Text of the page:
Sultana Frizell’s Canadian record throw in March stands as the 11th best toss in the world this season. Photo: Klaus Andersen / Athletics Canada
By Dan Plouffe
Event: HAMMER THROW
Residence: KAMLOOPS. BC
Associations: OTTAWA LIONS
Previous Olympics: 2008
Personal best: 75.04 M
When Sultana Frizell missed out on qualifying for the 2011 IAAF world track-and-field championships, there was about a week where she was walking around “like somebody kicked my puppy.”
But that didn’t stop the Ottawa Lions hammer thrower from moving on and reaching the London 2012 Olympics. After all, she’d been through worse – like when she was 13 years old and wound up breaking her arm in multiple places at her grandmother’s farm.
“My grandma told me to stay out of the barn, so what did I do? I went into the barn, I fell down the hayloft and completely broke my ulna and radius,” Frizell recounts in her trademark unabashed style. “The chute that was normally closed had hay over it so it looked like it was closed.
“And you know what I fell on? A huge pile of sh--. The only thing that didn’t kill me is that my uncle did not remove the sh-- out of where the hayloft came down, so I didn’t hit cement – I hit poop.
“What broke my arm is that I hit the chute door on the way down. They ended up airlifting me to the Children’s Hospital.
“If someone told me not to do it, I was going to do it regardless, and I was going to do it in a big way. If I’m going to break a bone, I’m going to do it so badly that I need to be flown somewhere.
“It was pretty epic. It was pretty awesome.”
They breed ’em tough out in the Ottawa Valley.
Frizell grew up near Perth and had never seen hammer throw before she picked up the ball-and-chain herself at Perth and District Collegiate Institute. She says there’s no question who helped her most to reach the Olympics: “Mammabus.”
“Car rides, back and forth to Ottawa, I couldn’t have done it without that woman,” notes Frizell, whose outgoing, uncensored personality has deep roots in her family. “Grandma is 93 and still can kick my ass. She tells me what she thinks every time I see her.”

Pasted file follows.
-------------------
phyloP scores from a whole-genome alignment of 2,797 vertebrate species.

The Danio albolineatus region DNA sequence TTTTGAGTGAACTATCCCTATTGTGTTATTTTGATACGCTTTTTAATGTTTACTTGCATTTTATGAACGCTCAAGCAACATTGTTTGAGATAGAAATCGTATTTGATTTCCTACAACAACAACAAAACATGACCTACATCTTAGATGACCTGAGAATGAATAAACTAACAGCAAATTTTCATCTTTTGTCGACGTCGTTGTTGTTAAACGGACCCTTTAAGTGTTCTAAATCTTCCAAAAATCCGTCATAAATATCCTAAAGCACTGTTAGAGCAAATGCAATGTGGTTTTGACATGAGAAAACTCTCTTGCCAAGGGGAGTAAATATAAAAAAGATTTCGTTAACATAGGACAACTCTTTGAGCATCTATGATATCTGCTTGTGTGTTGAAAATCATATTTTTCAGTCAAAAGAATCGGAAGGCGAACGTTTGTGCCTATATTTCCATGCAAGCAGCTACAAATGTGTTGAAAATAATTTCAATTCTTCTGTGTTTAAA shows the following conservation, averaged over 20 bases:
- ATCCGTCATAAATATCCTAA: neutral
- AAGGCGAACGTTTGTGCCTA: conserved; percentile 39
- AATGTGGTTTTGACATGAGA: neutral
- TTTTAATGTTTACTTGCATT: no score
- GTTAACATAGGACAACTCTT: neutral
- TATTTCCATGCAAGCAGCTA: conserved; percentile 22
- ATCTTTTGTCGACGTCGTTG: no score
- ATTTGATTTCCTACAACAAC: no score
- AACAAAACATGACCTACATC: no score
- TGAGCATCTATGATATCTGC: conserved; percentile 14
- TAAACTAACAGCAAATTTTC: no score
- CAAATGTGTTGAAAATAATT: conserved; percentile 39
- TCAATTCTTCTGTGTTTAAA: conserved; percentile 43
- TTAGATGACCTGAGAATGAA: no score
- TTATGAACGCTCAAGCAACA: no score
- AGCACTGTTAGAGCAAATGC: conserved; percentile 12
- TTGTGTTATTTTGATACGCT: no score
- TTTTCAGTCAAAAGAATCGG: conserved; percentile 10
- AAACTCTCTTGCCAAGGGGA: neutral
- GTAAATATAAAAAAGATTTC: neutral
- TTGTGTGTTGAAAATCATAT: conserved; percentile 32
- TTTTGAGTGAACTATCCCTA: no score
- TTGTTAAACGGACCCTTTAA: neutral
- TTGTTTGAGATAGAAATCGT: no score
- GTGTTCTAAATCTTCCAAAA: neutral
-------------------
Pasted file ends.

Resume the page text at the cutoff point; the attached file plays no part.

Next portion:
After making trips in to train with the Lions track-and-field club from Grade 10 until the end of high school, Frizell moved on to the University of Georgia and shot up the senior ranks.
In 2007, “the Sultana of swing” moved to the national team’s throws centre in Kamloops, B.C. and set four Canadian records the next season to earn a place at the 2008 Olympics. Frizell wasn’t pleased with her 33rd-place result, but did pick up some lessons from Beijing.
“Don’t let other people dictate your time and what works for you,” says the 27-year-old, noting logistics can be a major challenge at the Games. “It feels really great to be going for Round 2. This time will be a little bit better placing.”
Frizell continued to improve steadily – recording a top-10 finish at the 2009 world championships – until last season. It was a trying campaign where Frizell wasn’t throwing anywhere near her previous distances, and she wound up missing out on qualifying for the 2011 worlds – the biggest event in her sport prior to London 2012.
“I just knew I was going to have to fix some things technically and refocus and I knew I would make the Olympic team. There wasn’t really any question in my mind,” Frizell recalls. “I knew that I had way more in me, and for some reason, worlds was just not in my cards and I just had to let it be. That worlds year was just one of those blips in an athlete’s career that just go, ‘OK, how much do you want it?’”
Frizell has come back strong this year, establishing a new Canadian benchmark with a 75.04-metre throw in March and surpassing the Olympic qualifying standards on several other occasions.
“If I throw my best in London, I will definitely be in contention for the bronze medal,” states the 11th-ranked women’s hammer thrower on the planet. “I’m probably in my best shape of my career this year. I have all the faith in the world.”
Wed., Aug. 8 – Qualification, 10 a.m. ET
Fri., Aug. 10 – Final, 1:35 p.m. ET